World waits for murder trial in George Floyd's killing to begin; Canadians remember loved ones lost to COVID-19; funeral director on grief in a time of physical distance; and does the Crown have a place in 21st-century Canada?
Jury selection in the George Floyd murder trial is expected to get underway in Minneapolis this week. We discuss what's at stake in the trial with Toshira Garraway, an activist and founder of Families Supporting Families Against Police Violence, and Kami Chavis, professor of law and director of the criminal justice program at Wake Forest University School of Law.
Also today: behind the thousands of lives lost to COVID-19 are loved ones left behind, grieving in an age of distance. As part of our series, COVID in Canada: One Year and Counting, we talk to three Canadians about the people they've lost, and the memories that endure.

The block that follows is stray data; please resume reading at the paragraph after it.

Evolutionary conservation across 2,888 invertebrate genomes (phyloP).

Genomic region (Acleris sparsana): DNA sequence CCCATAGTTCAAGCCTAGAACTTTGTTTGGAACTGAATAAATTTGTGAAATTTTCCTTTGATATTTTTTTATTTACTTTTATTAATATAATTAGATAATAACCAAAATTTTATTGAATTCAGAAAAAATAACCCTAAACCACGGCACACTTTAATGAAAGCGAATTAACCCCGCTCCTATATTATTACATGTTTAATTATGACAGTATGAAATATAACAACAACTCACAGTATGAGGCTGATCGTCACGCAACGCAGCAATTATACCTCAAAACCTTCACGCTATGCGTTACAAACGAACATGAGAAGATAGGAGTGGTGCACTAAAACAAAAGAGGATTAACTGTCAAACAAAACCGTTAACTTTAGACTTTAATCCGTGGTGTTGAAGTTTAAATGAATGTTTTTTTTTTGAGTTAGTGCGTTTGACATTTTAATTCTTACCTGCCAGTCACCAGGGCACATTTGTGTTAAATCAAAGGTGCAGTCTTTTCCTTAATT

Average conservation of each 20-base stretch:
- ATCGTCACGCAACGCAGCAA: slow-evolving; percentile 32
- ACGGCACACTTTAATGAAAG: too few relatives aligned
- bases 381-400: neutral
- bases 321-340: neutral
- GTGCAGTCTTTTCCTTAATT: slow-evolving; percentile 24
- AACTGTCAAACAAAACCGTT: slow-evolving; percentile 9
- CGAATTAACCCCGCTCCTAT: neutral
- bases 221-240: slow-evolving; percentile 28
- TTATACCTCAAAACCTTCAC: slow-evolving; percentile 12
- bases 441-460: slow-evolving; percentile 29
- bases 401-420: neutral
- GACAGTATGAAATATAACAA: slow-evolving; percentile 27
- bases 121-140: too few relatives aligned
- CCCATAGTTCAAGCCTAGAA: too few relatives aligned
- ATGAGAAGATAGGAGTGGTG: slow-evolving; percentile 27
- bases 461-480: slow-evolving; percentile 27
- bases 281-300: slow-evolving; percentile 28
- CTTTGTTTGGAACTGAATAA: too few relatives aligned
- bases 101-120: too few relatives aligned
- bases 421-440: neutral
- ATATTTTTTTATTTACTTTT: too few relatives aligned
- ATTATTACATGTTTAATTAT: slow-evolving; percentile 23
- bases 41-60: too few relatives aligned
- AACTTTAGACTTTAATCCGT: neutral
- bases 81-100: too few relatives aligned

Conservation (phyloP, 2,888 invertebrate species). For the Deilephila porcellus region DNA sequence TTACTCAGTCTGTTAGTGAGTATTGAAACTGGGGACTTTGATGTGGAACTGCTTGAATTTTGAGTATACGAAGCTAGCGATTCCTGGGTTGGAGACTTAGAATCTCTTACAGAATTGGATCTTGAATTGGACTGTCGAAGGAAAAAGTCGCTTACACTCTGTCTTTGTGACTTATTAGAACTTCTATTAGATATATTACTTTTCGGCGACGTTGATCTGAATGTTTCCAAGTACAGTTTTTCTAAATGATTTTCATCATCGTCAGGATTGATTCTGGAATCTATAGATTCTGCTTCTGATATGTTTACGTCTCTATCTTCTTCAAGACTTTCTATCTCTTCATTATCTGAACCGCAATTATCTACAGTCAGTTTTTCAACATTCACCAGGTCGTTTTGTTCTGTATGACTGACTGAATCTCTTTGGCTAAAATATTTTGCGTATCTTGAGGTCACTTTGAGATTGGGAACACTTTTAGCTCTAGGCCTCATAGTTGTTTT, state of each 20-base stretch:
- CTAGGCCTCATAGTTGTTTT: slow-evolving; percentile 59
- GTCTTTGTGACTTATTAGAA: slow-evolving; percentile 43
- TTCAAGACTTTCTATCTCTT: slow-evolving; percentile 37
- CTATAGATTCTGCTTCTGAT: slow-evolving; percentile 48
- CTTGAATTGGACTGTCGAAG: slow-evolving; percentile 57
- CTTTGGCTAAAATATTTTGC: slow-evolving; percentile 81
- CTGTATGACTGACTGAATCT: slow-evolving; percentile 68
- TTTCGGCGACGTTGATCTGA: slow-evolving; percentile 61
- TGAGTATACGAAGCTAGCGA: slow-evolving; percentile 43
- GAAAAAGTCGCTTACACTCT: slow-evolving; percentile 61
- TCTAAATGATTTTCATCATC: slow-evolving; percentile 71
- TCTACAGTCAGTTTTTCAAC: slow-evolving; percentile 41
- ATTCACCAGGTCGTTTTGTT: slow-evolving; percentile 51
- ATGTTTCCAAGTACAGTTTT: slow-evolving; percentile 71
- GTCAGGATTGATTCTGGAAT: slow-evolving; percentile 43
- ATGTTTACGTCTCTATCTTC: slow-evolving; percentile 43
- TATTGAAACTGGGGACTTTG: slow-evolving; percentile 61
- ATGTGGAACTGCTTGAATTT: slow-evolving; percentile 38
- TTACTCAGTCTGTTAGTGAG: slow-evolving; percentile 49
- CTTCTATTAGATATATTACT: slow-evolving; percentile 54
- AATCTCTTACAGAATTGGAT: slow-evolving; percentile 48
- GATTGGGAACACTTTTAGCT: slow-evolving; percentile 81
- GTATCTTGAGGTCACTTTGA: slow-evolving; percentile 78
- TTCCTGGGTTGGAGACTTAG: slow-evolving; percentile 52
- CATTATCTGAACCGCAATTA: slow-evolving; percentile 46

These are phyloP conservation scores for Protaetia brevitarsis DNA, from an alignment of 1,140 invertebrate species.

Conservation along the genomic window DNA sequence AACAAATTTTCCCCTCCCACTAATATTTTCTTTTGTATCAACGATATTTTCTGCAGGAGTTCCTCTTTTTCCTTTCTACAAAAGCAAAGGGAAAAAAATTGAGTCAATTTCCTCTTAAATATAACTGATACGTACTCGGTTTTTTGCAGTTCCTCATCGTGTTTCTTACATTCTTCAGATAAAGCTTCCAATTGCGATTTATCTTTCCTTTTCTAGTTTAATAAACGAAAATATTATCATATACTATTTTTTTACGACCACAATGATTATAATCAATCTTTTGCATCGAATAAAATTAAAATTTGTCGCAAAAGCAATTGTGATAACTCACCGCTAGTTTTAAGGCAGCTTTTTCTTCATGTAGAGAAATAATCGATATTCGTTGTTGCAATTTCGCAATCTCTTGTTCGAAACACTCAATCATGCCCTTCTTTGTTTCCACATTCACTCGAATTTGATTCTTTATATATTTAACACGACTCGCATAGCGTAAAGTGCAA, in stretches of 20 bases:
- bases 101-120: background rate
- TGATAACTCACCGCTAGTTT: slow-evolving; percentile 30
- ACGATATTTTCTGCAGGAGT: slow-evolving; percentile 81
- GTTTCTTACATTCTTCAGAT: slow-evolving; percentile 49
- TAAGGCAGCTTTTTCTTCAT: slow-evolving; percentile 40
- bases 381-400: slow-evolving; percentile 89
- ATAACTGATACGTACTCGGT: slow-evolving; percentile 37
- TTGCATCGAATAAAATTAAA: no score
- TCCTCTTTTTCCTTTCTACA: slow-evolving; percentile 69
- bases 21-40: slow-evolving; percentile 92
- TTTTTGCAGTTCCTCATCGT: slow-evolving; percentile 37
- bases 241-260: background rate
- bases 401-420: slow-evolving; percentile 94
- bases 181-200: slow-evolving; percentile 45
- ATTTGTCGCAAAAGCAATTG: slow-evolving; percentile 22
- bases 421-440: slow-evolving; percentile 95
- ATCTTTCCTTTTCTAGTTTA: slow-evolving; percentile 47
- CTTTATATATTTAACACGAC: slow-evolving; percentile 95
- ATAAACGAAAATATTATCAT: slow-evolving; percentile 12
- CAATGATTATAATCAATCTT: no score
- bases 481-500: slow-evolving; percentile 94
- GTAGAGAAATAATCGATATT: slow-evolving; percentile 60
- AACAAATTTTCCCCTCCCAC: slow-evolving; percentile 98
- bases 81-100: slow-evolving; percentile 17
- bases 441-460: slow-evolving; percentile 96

Plus, the way we grieve has changed in a time of distance. Terra Spencer, a singer and funeral director in Windsor, N.S., tells us about the importance of music and togetherness in helping families who've lost someone this past year.
And in their interview with Oprah Winfrey, Prince Harry and Meghan Markle laid allegations of racism and more against Buckingham Palace. Does the Crown have a place in 21st-century Canada? We put that question to our national affairs panellists: Kathleen Newman-Bremang, senior editor at Refinery29, Shachi Kurl, president of the Angus Reid Institute, and Niigaan Sinclair, an Anishinaabe writer and professor, and columnist for the Winnipeg Free Press.